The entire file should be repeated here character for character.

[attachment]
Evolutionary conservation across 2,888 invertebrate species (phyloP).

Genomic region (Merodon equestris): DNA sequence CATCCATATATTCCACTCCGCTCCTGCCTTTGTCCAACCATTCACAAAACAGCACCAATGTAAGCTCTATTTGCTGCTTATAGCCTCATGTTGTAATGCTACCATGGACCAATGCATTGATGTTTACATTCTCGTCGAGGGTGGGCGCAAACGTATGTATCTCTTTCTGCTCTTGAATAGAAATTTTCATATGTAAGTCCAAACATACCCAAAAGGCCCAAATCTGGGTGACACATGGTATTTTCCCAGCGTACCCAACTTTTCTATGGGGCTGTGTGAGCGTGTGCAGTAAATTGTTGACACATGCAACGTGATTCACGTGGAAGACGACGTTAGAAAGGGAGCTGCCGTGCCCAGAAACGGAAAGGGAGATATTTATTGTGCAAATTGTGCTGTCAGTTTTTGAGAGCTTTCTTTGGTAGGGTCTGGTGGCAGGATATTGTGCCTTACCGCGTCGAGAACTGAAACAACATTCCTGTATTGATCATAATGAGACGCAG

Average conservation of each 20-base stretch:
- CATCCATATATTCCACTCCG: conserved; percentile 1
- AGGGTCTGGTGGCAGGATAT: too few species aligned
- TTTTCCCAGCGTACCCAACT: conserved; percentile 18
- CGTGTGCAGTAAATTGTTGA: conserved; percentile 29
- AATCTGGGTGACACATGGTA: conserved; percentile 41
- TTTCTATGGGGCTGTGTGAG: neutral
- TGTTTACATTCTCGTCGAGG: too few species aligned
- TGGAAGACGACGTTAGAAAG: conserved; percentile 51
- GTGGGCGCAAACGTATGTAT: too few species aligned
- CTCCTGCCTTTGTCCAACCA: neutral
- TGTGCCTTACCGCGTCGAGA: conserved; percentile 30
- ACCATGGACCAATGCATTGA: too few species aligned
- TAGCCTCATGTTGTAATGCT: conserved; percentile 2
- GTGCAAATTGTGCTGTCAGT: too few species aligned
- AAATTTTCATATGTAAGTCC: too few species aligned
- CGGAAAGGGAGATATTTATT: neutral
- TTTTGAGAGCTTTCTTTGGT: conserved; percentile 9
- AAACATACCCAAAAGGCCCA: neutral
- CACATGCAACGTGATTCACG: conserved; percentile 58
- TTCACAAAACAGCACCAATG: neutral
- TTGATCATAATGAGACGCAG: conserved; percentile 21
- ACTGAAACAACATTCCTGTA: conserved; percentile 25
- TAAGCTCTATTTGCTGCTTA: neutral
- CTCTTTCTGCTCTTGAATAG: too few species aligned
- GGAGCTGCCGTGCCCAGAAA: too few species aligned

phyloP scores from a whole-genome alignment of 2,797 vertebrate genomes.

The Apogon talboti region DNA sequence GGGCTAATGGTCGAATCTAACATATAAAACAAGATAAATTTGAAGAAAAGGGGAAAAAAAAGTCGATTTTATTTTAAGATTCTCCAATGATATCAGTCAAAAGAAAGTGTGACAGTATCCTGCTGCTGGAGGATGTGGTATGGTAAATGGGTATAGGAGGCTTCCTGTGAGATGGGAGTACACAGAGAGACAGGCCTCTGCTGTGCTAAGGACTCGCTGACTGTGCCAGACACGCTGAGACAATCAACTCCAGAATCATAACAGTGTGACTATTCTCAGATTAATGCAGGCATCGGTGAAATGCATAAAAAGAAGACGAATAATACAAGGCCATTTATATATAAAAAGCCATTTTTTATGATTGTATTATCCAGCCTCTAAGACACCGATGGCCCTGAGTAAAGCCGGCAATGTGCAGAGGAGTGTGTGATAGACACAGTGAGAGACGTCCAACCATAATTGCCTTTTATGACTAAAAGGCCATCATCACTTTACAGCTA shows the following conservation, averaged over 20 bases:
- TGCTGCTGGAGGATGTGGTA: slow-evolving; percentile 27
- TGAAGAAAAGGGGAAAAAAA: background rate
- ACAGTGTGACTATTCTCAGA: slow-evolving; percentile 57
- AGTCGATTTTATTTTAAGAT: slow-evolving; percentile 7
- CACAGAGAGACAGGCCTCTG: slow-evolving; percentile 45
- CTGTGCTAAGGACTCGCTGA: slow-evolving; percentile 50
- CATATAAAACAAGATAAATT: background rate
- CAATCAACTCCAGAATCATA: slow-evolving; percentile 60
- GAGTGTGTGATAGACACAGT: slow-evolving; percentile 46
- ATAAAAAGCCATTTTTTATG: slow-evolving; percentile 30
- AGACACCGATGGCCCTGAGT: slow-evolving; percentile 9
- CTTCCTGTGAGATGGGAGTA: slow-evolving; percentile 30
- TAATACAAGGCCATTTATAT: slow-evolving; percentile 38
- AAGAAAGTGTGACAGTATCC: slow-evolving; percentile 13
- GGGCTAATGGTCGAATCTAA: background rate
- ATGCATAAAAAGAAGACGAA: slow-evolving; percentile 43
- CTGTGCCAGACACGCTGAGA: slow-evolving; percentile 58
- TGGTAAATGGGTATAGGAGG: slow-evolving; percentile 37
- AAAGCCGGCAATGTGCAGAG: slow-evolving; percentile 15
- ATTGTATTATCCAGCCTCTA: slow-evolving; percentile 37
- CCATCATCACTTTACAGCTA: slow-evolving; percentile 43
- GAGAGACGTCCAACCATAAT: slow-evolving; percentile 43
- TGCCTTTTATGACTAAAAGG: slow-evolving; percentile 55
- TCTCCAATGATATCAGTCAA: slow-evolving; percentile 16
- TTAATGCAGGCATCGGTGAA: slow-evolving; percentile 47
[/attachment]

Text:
Evolutionary conservation across 2,888 invertebrate species (phyloP).

Genomic region (Merodon equestris): DNA sequence CATCCATATATTCCACTCCGCTCCTGCCTTTGTCCAACCATTCACAAAACAGCACCAATGTAAGCTCTATTTGCTGCTTATAGCCTCATGTTGTAATGCTACCATGGACCAATGCATTGATGTTTACATTCTCGTCGAGGGTGGGCGCAAACGTATGTATCTCTTTCTGCTCTTGAATAGAAATTTTCATATGTAAGTCCAAACATACCCAAAAGGCCCAAATCTGGGTGACACATGGTATTTTCCCAGCGTACCCAACTTTTCTATGGGGCTGTGTGAGCGTGTGCAGTAAATTGTTGACACATGCAACGTGATTCACGTGGAAGACGACGTTAGAAAGGGAGCTGCCGTGCCCAGAAACGGAAAGGGAGATATTTATTGTGCAAATTGTGCTGTCAGTTTTTGAGAGCTTTCTTTGGTAGGGTCTGGTGGCAGGATATTGTGCCTTACCGCGTCGAGAACTGAAACAACATTCCTGTATTGATCATAATGAGACGCAG

Average conservation of each 20-base stretch:
- CATCCATATATTCCACTCCG: conserved; percentile 1
- AGGGTCTGGTGGCAGGATAT: too few species aligned
- TTTTCCCAGCGTACCCAACT: conserved; percentile 18
- CGTGTGCAGTAAATTGTTGA: conserved; percentile 29
- AATCTGGGTGACACATGGTA: conserved; percentile 41
- TTTCTATGGGGCTGTGTGAG: neutral
- TGTTTACATTCTCGTCGAGG: too few species aligned
- TGGAAGACGACGTTAGAAAG: conserved; percentile 51
- GTGGGCGCAAACGTATGTAT: too few species aligned
- CTCCTGCCTTTGTCCAACCA: neutral
- TGTGCCTTACCGCGTCGAGA: conserved; percentile 30
- ACCATGGACCAATGCATTGA: too few species aligned
- TAGCCTCATGTTGTAATGCT: conserved; percentile 2
- GTGCAAATTGTGCTGTCAGT: too few species aligned
- AAATTTTCATATGTAAGTCC: too few species aligned
- CGGAAAGGGAGATATTTATT: neutral
- TTTTGAGAGCTTTCTTTGGT: conserved; percentile 9
- AAACATACCCAAAAGGCCCA: neutral
- CACATGCAACGTGATTCACG: conserved; percentile 58
- TTCACAAAACAGCACCAATG: neutral
- TTGATCATAATGAGACGCAG: conserved; percentile 21
- ACTGAAACAACATTCCTGTA: conserved; percentile 25
- TAAGCTCTATTTGCTGCTTA: neutral
- CTCTTTCTGCTCTTGAATAG: too few species aligned
- GGAGCTGCCGTGCCCAGAAA: too few species aligned

phyloP scores from a whole-genome alignment of 2,797 vertebrate genomes.

The Apogon talboti region DNA sequence GGGCTAATGGTCGAATCTAACATATAAAACAAGATAAATTTGAAGAAAAGGGGAAAAAAAAGTCGATTTTATTTTAAGATTCTCCAATGATATCAGTCAAAAGAAAGTGTGACAGTATCCTGCTGCTGGAGGATGTGGTATGGTAAATGGGTATAGGAGGCTTCCTGTGAGATGGGAGTACACAGAGAGACAGGCCTCTGCTGTGCTAAGGACTCGCTGACTGTGCCAGACACGCTGAGACAATCAACTCCAGAATCATAACAGTGTGACTATTCTCAGATTAATGCAGGCATCGGTGAAATGCATAAAAAGAAGACGAATAATACAAGGCCATTTATATATAAAAAGCCATTTTTTATGATTGTATTATCCAGCCTCTAAGACACCGATGGCCCTGAGTAAAGCCGGCAATGTGCAGAGGAGTGTGTGATAGACACAGTGAGAGACGTCCAACCATAATTGCCTTTTATGACTAAAAGGCCATCATCACTTTACAGCTA shows the following conservation, averaged over 20 bases:
- TGCTGCTGGAGGATGTGGTA: slow-evolving; percentile 27
- TGAAGAAAAGGGGAAAAAAA: background rate
- ACAGTGTGACTATTCTCAGA: slow-evolving; percentile 57
- AGTCGATTTTATTTTAAGAT: slow-evolving; percentile 7
- CACAGAGAGACAGGCCTCTG: slow-evolving; percentile 45
- CTGTGCTAAGGACTCGCTGA: slow-evolving; percentile 50
- CATATAAAACAAGATAAATT: background rate
- CAATCAACTCCAGAATCATA: slow-evolving; percentile 60
- GAGTGTGTGATAGACACAGT: slow-evolving; percentile 46
- ATAAAAAGCCATTTTTTATG: slow-evolving; percentile 30
- AGACACCGATGGCCCTGAGT: slow-evolving; percentile 9
- CTTCCTGTGAGATGGGAGTA: slow-evolving; percentile 30
- TAATACAAGGCCATTTATAT: slow-evolving; percentile 38
- AAGAAAGTGTGACAGTATCC: slow-evolving; percentile 13
- GGGCTAATGGTCGAATCTAA: background rate
- ATGCATAAAAAGAAGACGAA: slow-evolving; percentile 43
- CTGTGCCAGACACGCTGAGA: slow-evolving; percentile 58
- TGGTAAATGGGTATAGGAGG: slow-evolving; percentile 37
- AAAGCCGGCAATGTGCAGAG: slow-evolving; percentile 15
- ATTGTATTATCCAGCCTCTA: slow-evolving; percentile 37
- CCATCATCACTTTACAGCTA: slow-evolving; percentile 43
- GAGAGACGTCCAACCATAAT: slow-evolving; percentile 43
- TGCCTTTTATGACTAAAAGG: slow-evolving; percentile 55
- TCTCCAATGATATCAGTCAA: slow-evolving; percentile 16
- TTAATGCAGGCATCGGTGAA: slow-evolving; percentile 47